While fending off a bout of bronchitis this week, I decided to undertake a major computer upgrade. The logic at the time was "heal the body, heal the hard drive." If I was resting the former, the latter was certainly resting too. And the best time to do work on your computer is when you're not in the midst of actively writing a dissertation chapter.
I had been having problems with my MacBook Pro for a few months. My database and archival photos and oral history audio files filled up the last remaining storage space on my hard drive and I began getting a regular pop-up message from my OS that my start up drive was full. On a few occasions the entire computer shut down, unprompted, and I was lucky that nothing got lost. I knew I was playing with fire and about to get burned. After two months of research, I decided the most cost-effective solution would be to exchange my 320GB 5400-rpm Serial ATA hard drive for a 500 GB Samsung 850 EVO Solid State Drive (SSD). It cost me $200 on Amazon, and I took it to a local computer repair store and paid $170 for the privilege of blaming someone else if the transfer did not go well.
Overall, I'm very happy with my decision. I decided to do a "clean install" of OS X Yosemite onto the new SSD and then move over my files. The benefit of this method, as opposed to "cloning" the old HD onto the new one, seems to be that you leave behind a lot of the small files and programs and metadata that invisibly begin to clog up your storage over the years. My computer now boots up faster and I am not experiencing the lags (spinning rainbow pinwheels) that I used to have each time I opened up an app. I've transferred every photo, audio track, movie file, and document that was on the old HD, and I still have 196 GB free! And I had no problems moving DEVONthink or Scrivener over--the dissertation re-appeared completely intact.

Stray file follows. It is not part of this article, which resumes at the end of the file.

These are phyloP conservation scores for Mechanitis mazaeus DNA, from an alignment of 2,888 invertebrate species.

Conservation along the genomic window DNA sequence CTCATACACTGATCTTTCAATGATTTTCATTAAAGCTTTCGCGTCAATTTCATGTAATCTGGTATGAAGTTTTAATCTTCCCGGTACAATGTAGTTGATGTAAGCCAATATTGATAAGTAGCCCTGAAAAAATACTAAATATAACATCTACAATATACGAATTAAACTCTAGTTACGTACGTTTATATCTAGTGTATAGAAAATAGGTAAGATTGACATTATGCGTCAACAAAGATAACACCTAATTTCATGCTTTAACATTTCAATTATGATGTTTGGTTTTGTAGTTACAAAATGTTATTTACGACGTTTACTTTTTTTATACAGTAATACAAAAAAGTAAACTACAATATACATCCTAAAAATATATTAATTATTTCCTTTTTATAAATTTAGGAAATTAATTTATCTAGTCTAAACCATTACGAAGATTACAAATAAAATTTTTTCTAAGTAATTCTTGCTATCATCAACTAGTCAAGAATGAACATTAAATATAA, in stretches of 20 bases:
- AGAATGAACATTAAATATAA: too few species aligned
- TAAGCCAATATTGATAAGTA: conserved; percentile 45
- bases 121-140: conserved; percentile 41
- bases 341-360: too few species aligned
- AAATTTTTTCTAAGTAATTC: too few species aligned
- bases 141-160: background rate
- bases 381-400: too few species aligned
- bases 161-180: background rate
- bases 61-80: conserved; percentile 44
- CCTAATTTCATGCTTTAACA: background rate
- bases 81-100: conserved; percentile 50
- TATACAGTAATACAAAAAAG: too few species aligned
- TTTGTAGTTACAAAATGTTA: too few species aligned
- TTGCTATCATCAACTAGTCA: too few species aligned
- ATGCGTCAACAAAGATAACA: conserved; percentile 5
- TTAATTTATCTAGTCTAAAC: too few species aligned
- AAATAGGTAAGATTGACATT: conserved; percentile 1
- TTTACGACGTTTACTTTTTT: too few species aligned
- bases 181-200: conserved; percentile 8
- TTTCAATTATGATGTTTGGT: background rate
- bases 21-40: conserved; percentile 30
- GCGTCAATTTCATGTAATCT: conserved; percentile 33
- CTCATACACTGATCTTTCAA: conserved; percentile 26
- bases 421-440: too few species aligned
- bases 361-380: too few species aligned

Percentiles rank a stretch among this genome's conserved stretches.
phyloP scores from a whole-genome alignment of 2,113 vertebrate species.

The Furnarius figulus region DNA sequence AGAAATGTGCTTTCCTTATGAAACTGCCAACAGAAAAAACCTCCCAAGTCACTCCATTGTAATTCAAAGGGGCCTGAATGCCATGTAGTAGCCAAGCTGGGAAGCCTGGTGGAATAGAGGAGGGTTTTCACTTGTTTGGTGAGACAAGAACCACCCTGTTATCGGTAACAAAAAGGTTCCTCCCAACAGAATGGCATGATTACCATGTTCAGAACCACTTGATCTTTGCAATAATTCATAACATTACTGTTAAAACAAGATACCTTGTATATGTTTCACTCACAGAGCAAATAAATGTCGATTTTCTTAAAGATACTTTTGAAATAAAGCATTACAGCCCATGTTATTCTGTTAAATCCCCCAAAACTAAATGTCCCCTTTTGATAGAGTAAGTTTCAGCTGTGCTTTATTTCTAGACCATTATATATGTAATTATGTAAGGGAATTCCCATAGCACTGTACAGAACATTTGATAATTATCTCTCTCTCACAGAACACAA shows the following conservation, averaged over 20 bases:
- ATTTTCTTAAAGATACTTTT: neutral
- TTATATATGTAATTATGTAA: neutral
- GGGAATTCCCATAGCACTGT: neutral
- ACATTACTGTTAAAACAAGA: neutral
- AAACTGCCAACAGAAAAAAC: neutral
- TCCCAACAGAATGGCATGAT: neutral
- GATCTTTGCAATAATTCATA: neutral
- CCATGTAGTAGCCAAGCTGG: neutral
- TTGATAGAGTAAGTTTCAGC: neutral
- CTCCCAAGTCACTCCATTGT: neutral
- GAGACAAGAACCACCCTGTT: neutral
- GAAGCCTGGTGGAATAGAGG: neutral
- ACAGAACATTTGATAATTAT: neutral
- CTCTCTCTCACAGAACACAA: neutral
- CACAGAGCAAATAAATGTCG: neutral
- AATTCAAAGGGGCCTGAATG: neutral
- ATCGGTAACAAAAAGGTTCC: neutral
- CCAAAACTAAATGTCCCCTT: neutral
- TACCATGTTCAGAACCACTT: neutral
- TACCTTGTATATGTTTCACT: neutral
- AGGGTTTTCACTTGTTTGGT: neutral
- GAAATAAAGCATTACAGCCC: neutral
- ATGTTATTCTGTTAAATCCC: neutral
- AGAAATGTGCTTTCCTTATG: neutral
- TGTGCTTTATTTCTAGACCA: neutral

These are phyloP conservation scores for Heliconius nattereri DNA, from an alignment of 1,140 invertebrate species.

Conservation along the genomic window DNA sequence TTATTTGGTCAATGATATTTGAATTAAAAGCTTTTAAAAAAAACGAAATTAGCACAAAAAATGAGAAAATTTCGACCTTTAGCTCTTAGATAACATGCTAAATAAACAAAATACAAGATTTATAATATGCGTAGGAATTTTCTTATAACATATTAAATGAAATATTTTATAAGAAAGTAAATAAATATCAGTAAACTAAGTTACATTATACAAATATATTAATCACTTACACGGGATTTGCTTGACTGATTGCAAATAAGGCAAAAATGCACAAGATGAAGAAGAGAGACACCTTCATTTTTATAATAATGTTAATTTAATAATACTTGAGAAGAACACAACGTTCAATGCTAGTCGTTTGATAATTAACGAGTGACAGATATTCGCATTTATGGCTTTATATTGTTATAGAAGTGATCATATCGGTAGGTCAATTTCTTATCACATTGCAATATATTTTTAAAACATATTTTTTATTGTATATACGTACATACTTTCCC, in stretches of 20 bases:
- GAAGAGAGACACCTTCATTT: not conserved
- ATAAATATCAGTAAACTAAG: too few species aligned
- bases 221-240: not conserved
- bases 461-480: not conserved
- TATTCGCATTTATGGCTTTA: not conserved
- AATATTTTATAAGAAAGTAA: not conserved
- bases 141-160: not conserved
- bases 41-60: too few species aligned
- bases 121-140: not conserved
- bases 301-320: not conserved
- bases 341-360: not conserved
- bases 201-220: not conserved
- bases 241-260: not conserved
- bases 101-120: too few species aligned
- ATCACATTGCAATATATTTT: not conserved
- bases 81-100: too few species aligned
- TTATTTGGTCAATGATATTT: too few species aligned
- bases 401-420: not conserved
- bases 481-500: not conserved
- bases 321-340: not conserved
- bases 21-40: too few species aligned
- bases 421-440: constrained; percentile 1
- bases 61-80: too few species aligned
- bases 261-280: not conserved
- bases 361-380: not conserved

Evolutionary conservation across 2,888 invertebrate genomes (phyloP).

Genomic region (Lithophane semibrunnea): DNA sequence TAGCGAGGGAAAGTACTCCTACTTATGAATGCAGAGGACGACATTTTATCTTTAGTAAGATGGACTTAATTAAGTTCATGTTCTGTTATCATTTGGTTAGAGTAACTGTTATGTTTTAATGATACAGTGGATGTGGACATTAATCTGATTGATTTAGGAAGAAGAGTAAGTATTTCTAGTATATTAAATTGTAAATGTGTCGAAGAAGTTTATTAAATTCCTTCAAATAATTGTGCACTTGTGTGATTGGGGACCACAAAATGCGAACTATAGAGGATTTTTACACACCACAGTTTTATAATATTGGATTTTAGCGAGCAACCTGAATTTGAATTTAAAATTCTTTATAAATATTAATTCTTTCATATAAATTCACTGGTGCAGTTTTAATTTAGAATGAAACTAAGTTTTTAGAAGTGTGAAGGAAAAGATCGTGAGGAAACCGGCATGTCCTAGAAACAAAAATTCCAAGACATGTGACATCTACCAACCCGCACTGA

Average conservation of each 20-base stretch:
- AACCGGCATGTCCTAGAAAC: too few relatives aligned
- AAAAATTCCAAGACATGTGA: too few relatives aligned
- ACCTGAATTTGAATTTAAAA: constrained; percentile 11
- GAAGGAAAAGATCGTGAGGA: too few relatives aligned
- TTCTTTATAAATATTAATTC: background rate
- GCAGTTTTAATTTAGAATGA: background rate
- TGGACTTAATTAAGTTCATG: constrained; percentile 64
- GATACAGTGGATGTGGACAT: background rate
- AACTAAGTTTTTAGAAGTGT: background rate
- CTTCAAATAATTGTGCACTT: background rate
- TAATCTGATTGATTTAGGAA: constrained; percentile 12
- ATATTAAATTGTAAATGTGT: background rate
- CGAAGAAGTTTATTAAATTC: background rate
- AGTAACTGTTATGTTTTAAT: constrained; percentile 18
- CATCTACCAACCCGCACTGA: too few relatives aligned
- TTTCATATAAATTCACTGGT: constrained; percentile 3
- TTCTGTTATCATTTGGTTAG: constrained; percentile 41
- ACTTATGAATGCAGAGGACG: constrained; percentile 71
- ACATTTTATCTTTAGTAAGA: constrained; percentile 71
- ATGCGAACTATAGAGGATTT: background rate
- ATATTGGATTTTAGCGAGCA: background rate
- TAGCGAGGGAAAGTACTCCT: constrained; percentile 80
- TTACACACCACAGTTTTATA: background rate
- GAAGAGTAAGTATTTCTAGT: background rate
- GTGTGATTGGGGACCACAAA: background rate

The ONE problem I did have was with Zotero, my bibliography/citation management database. I'm confident that this was 100% user error. In my recent attempts to empty out the old hard drive, I may have unwittingly deleted the destination folder that stored that program's content. I was under the impression that it was being backed up both on the Zotero website and in my cloud backups. I somehow failed to implement either of those processes over the past year, and now it is too late. I'm bummed, but relative to the disaster that would have been losing my DEVONthink database (which has all of the archival documents and sources for my dissertation) I can't get too upset. It's a reminder to not make big computer decisions when you're too sick to triple check your backups. It's also an opportunity to re-build the bibliography with the insight gleaned over a year of dissertating. I'm using the tool differently and curating what I include to better suit my process.
In summary, here is my Pro/Con list for why someone with a pre-2012 MacBook Pro should consider swapping in a new SSD:
Pro: For only $200 in parts, you can have a computer with the same specs as a new MacBook Pro retailing for around $1800. I also believe that my computer feels a little lighter to carry around, but I have no proof for this.
Con: You won't have a retina screen, and the place you take your computer to do the switch probably won't be able to replace those little bumps on the bottom of the chassis that you knocked off two years ago. They'll clean out the fan with the little can of air, but you'll still have a machine that has experienced wear and tear. I have also noticed that my battery life does not last as long.